‘Boardwalk Empire’ impeccably depicts Atlantic City in the 1920s
Wed, Sep 15, 2010 (5:20 p.m.)
- Boardwalk Empire
- HBO, Sundays, 9 p.m.
There’s a certain expectation of epicness from HBO dramas, and Boardwalk Empire has the chance to be the most epic yet. The sprawling, lavish series about gangsters in Atlantic City during Prohibition starts out slowly but over time reveals an extensive world of criminals and their associates, all of whom are taking advantage of the strange new status quo that makes alcohol illegal. They’re tied together by Nucky Thompson (Steve Buscemi), the county treasurer and the boss of the local criminal operation, a mix of hardened crook and cynically glad-handing politician, and a slightly different breed of gangster than we’re used to seeing on TV.
It’s a little jarring to see the nebbishy Buscemi as a powerful, dangerous man who’s irresistible to women, but he plays things with a nice understatement, and fits in well with the genteel yet brutal tone of the show. The period detail is impeccable, and while Boardwalk is primarily about the mechanics of organized crime and its toll in both mortality and morality, it’s also a handy history lesson, with stark illustrations of the sexual and racial politics of the 1920s. This is a time often romanticized for its freewheeling partying attitudes, but Boardwalk carefully details the prices often paid for those carefree celebrations.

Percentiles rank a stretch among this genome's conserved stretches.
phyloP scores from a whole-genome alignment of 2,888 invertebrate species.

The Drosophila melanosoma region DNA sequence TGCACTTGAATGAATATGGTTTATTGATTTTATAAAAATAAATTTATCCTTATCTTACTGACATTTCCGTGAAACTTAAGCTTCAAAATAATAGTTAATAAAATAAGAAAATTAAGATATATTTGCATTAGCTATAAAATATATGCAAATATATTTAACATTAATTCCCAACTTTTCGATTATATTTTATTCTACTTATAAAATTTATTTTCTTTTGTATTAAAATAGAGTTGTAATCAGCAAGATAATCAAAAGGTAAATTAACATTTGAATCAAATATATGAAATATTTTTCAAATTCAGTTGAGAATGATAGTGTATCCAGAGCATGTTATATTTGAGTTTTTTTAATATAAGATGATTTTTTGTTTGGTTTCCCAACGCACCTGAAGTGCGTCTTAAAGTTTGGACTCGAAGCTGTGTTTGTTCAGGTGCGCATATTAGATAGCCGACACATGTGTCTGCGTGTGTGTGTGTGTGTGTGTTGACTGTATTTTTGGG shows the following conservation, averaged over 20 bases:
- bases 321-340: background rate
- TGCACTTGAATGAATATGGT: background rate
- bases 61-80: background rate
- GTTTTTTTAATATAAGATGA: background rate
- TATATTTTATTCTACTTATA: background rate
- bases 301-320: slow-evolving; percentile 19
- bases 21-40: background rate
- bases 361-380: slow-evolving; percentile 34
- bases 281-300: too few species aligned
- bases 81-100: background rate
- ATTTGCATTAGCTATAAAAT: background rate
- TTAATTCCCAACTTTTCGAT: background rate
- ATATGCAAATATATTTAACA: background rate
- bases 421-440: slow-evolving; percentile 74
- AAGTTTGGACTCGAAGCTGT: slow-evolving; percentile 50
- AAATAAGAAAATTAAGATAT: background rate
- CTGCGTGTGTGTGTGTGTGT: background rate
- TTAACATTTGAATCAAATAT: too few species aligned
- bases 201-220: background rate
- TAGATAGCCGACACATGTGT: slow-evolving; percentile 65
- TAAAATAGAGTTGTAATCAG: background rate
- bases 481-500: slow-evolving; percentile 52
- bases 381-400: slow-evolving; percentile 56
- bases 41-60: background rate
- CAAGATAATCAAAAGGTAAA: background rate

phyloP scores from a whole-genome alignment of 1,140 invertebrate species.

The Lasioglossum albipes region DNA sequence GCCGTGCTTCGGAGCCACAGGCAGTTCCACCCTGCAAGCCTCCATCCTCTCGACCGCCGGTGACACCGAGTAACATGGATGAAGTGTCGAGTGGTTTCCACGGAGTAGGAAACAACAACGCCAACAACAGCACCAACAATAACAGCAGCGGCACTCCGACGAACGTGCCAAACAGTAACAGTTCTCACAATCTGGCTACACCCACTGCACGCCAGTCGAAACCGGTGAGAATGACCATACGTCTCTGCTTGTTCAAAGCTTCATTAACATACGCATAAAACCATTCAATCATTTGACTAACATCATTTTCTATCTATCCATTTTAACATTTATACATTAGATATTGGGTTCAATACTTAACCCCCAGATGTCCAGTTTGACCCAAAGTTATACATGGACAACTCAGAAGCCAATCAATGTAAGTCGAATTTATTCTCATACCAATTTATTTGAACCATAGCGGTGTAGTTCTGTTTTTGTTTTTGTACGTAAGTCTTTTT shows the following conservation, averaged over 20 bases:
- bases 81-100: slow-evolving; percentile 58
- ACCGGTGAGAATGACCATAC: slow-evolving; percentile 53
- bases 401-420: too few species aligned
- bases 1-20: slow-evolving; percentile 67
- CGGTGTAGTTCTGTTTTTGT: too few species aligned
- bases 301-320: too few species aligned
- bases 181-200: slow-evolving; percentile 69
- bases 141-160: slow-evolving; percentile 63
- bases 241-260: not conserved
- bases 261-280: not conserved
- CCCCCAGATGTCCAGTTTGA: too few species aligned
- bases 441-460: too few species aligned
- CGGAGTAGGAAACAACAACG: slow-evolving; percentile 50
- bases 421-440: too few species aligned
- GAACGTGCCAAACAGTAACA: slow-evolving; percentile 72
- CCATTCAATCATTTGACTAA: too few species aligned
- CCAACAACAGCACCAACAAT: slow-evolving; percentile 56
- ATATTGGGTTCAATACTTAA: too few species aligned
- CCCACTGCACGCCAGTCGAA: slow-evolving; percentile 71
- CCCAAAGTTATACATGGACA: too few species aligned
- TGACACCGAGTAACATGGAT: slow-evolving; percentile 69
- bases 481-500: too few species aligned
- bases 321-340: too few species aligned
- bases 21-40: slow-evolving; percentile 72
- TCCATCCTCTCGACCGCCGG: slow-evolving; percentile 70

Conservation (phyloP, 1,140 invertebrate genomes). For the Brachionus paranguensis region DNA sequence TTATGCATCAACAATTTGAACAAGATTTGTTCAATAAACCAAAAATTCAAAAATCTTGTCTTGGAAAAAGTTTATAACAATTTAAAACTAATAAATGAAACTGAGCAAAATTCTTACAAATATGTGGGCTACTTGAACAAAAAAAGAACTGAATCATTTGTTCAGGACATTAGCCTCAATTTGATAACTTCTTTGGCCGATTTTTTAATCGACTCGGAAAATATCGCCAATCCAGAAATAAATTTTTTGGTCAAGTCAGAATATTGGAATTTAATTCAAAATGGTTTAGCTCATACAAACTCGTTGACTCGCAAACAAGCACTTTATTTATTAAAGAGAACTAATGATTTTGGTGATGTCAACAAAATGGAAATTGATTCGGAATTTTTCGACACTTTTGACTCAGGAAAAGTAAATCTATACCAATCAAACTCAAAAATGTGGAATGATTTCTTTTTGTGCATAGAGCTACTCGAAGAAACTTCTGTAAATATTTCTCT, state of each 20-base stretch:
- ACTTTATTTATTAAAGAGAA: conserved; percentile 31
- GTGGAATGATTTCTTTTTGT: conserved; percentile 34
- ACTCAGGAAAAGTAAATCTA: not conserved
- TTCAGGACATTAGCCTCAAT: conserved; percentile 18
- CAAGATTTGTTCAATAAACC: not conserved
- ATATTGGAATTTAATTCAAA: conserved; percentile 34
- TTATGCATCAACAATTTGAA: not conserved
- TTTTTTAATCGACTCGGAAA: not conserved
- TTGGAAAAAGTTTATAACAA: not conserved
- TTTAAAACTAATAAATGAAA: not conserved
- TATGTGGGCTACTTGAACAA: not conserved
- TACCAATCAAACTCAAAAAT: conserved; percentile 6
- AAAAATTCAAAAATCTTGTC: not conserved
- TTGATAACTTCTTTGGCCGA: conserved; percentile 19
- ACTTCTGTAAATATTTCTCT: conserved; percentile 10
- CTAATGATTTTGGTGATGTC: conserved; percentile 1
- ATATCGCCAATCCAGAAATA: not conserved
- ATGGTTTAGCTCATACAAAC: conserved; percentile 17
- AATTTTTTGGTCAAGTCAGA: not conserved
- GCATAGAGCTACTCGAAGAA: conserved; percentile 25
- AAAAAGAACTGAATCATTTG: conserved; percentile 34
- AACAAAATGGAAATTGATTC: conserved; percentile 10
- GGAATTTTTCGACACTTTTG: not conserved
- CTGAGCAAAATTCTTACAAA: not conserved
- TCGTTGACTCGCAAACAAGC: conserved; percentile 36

Buscemi is only one part of a wonderfully impressive ensemble, including possibly the highest-ever concentration of great actors named Michael (Michael Pitt, Michael Shannon, A Serious Man’s Michael Stuhlbarg, The Wire’s Michael Kenneth Williams). Perhaps not surprisingly, the show stumbles most in its depiction of female characters, who are pretty much all either whores or scolds, and Kelly Macdonald’s dour widow often drags down the characters around her. Even so, Boardwalk has all the potential to be another great HBO epic.